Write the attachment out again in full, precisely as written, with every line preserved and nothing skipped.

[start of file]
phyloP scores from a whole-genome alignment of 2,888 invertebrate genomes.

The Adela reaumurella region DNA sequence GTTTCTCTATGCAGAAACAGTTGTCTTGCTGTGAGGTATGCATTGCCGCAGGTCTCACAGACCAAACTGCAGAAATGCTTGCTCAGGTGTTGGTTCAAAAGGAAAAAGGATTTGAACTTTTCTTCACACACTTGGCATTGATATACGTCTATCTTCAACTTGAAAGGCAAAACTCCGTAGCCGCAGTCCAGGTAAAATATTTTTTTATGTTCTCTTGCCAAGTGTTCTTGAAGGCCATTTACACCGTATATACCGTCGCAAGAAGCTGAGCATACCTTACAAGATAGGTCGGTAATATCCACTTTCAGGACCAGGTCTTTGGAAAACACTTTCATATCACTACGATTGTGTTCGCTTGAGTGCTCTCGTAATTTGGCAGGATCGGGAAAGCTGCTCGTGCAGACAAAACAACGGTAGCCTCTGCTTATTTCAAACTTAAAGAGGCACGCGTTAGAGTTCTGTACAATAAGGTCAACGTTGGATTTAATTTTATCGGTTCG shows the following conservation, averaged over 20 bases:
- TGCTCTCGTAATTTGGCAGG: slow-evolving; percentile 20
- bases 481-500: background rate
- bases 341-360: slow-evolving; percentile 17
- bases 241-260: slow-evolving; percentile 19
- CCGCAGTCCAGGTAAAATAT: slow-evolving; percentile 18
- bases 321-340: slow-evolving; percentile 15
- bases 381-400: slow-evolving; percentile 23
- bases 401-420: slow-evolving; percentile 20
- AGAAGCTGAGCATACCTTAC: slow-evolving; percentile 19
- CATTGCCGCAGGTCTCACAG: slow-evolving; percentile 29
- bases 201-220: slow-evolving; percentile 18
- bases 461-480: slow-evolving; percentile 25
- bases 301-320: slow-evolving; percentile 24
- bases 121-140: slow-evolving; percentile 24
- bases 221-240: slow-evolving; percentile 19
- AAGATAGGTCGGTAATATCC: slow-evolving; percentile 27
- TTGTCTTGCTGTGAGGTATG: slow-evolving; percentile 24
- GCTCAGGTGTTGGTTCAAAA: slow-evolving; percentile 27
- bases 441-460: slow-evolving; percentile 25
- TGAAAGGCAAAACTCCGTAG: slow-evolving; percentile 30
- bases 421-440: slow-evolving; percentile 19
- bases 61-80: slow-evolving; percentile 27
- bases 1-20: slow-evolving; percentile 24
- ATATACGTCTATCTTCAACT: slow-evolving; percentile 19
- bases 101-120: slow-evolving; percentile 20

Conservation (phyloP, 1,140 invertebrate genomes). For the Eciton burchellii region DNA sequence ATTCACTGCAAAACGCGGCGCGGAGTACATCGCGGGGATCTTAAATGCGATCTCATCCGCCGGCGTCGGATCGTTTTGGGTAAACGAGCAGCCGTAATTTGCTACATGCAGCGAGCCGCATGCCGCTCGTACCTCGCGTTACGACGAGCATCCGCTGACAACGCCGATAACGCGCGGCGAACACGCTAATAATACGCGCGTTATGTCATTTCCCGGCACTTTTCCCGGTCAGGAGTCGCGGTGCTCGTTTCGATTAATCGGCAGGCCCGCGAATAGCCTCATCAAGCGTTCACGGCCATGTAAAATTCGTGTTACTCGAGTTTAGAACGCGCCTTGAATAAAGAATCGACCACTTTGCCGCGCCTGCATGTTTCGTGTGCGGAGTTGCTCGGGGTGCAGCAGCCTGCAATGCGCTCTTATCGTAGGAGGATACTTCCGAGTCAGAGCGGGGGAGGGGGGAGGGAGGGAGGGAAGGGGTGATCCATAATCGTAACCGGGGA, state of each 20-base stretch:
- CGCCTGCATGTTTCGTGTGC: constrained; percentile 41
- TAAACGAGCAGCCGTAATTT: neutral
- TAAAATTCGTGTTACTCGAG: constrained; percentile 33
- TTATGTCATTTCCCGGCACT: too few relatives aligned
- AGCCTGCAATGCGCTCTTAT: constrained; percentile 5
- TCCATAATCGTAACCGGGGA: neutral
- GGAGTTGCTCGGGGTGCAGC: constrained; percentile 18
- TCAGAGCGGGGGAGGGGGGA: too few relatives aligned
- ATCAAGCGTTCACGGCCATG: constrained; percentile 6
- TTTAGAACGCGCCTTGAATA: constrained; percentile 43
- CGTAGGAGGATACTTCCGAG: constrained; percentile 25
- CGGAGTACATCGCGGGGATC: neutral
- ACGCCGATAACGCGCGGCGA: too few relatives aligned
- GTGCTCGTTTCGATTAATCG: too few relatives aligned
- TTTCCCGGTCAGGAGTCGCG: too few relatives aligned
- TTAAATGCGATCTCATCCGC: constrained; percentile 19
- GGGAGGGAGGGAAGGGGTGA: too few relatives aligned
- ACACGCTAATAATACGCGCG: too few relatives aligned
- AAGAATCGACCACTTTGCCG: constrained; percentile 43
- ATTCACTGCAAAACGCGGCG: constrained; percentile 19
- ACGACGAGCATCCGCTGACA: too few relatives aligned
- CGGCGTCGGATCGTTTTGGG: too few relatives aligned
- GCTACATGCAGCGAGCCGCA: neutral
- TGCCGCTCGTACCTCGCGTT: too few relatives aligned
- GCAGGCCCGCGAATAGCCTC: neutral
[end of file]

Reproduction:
phyloP scores from a whole-genome alignment of 2,888 invertebrate genomes.

The Adela reaumurella region DNA sequence GTTTCTCTATGCAGAAACAGTTGTCTTGCTGTGAGGTATGCATTGCCGCAGGTCTCACAGACCAAACTGCAGAAATGCTTGCTCAGGTGTTGGTTCAAAAGGAAAAAGGATTTGAACTTTTCTTCACACACTTGGCATTGATATACGTCTATCTTCAACTTGAAAGGCAAAACTCCGTAGCCGCAGTCCAGGTAAAATATTTTTTTATGTTCTCTTGCCAAGTGTTCTTGAAGGCCATTTACACCGTATATACCGTCGCAAGAAGCTGAGCATACCTTACAAGATAGGTCGGTAATATCCACTTTCAGGACCAGGTCTTTGGAAAACACTTTCATATCACTACGATTGTGTTCGCTTGAGTGCTCTCGTAATTTGGCAGGATCGGGAAAGCTGCTCGTGCAGACAAAACAACGGTAGCCTCTGCTTATTTCAAACTTAAAGAGGCACGCGTTAGAGTTCTGTACAATAAGGTCAACGTTGGATTTAATTTTATCGGTTCG shows the following conservation, averaged over 20 bases:
- TGCTCTCGTAATTTGGCAGG: slow-evolving; percentile 20
- bases 481-500: background rate
- bases 341-360: slow-evolving; percentile 17
- bases 241-260: slow-evolving; percentile 19
- CCGCAGTCCAGGTAAAATAT: slow-evolving; percentile 18
- bases 321-340: slow-evolving; percentile 15
- bases 381-400: slow-evolving; percentile 23
- bases 401-420: slow-evolving; percentile 20
- AGAAGCTGAGCATACCTTAC: slow-evolving; percentile 19
- CATTGCCGCAGGTCTCACAG: slow-evolving; percentile 29
- bases 201-220: slow-evolving; percentile 18
- bases 461-480: slow-evolving; percentile 25
- bases 301-320: slow-evolving; percentile 24
- bases 121-140: slow-evolving; percentile 24
- bases 221-240: slow-evolving; percentile 19
- AAGATAGGTCGGTAATATCC: slow-evolving; percentile 27
- TTGTCTTGCTGTGAGGTATG: slow-evolving; percentile 24
- GCTCAGGTGTTGGTTCAAAA: slow-evolving; percentile 27
- bases 441-460: slow-evolving; percentile 25
- TGAAAGGCAAAACTCCGTAG: slow-evolving; percentile 30
- bases 421-440: slow-evolving; percentile 19
- bases 61-80: slow-evolving; percentile 27
- bases 1-20: slow-evolving; percentile 24
- ATATACGTCTATCTTCAACT: slow-evolving; percentile 19
- bases 101-120: slow-evolving; percentile 20

Conservation (phyloP, 1,140 invertebrate genomes). For the Eciton burchellii region DNA sequence ATTCACTGCAAAACGCGGCGCGGAGTACATCGCGGGGATCTTAAATGCGATCTCATCCGCCGGCGTCGGATCGTTTTGGGTAAACGAGCAGCCGTAATTTGCTACATGCAGCGAGCCGCATGCCGCTCGTACCTCGCGTTACGACGAGCATCCGCTGACAACGCCGATAACGCGCGGCGAACACGCTAATAATACGCGCGTTATGTCATTTCCCGGCACTTTTCCCGGTCAGGAGTCGCGGTGCTCGTTTCGATTAATCGGCAGGCCCGCGAATAGCCTCATCAAGCGTTCACGGCCATGTAAAATTCGTGTTACTCGAGTTTAGAACGCGCCTTGAATAAAGAATCGACCACTTTGCCGCGCCTGCATGTTTCGTGTGCGGAGTTGCTCGGGGTGCAGCAGCCTGCAATGCGCTCTTATCGTAGGAGGATACTTCCGAGTCAGAGCGGGGGAGGGGGGAGGGAGGGAGGGAAGGGGTGATCCATAATCGTAACCGGGGA, state of each 20-base stretch:
- CGCCTGCATGTTTCGTGTGC: constrained; percentile 41
- TAAACGAGCAGCCGTAATTT: neutral
- TAAAATTCGTGTTACTCGAG: constrained; percentile 33
- TTATGTCATTTCCCGGCACT: too few relatives aligned
- AGCCTGCAATGCGCTCTTAT: constrained; percentile 5
- TCCATAATCGTAACCGGGGA: neutral
- GGAGTTGCTCGGGGTGCAGC: constrained; percentile 18
- TCAGAGCGGGGGAGGGGGGA: too few relatives aligned
- ATCAAGCGTTCACGGCCATG: constrained; percentile 6
- TTTAGAACGCGCCTTGAATA: constrained; percentile 43
- CGTAGGAGGATACTTCCGAG: constrained; percentile 25
- CGGAGTACATCGCGGGGATC: neutral
- ACGCCGATAACGCGCGGCGA: too few relatives aligned
- GTGCTCGTTTCGATTAATCG: too few relatives aligned
- TTTCCCGGTCAGGAGTCGCG: too few relatives aligned
- TTAAATGCGATCTCATCCGC: constrained; percentile 19
- GGGAGGGAGGGAAGGGGTGA: too few relatives aligned
- ACACGCTAATAATACGCGCG: too few relatives aligned
- AAGAATCGACCACTTTGCCG: constrained; percentile 43
- ATTCACTGCAAAACGCGGCG: constrained; percentile 19
- ACGACGAGCATCCGCTGACA: too few relatives aligned
- CGGCGTCGGATCGTTTTGGG: too few relatives aligned
- GCTACATGCAGCGAGCCGCA: neutral
- TGCCGCTCGTACCTCGCGTT: too few relatives aligned
- GCAGGCCCGCGAATAGCCTC: neutral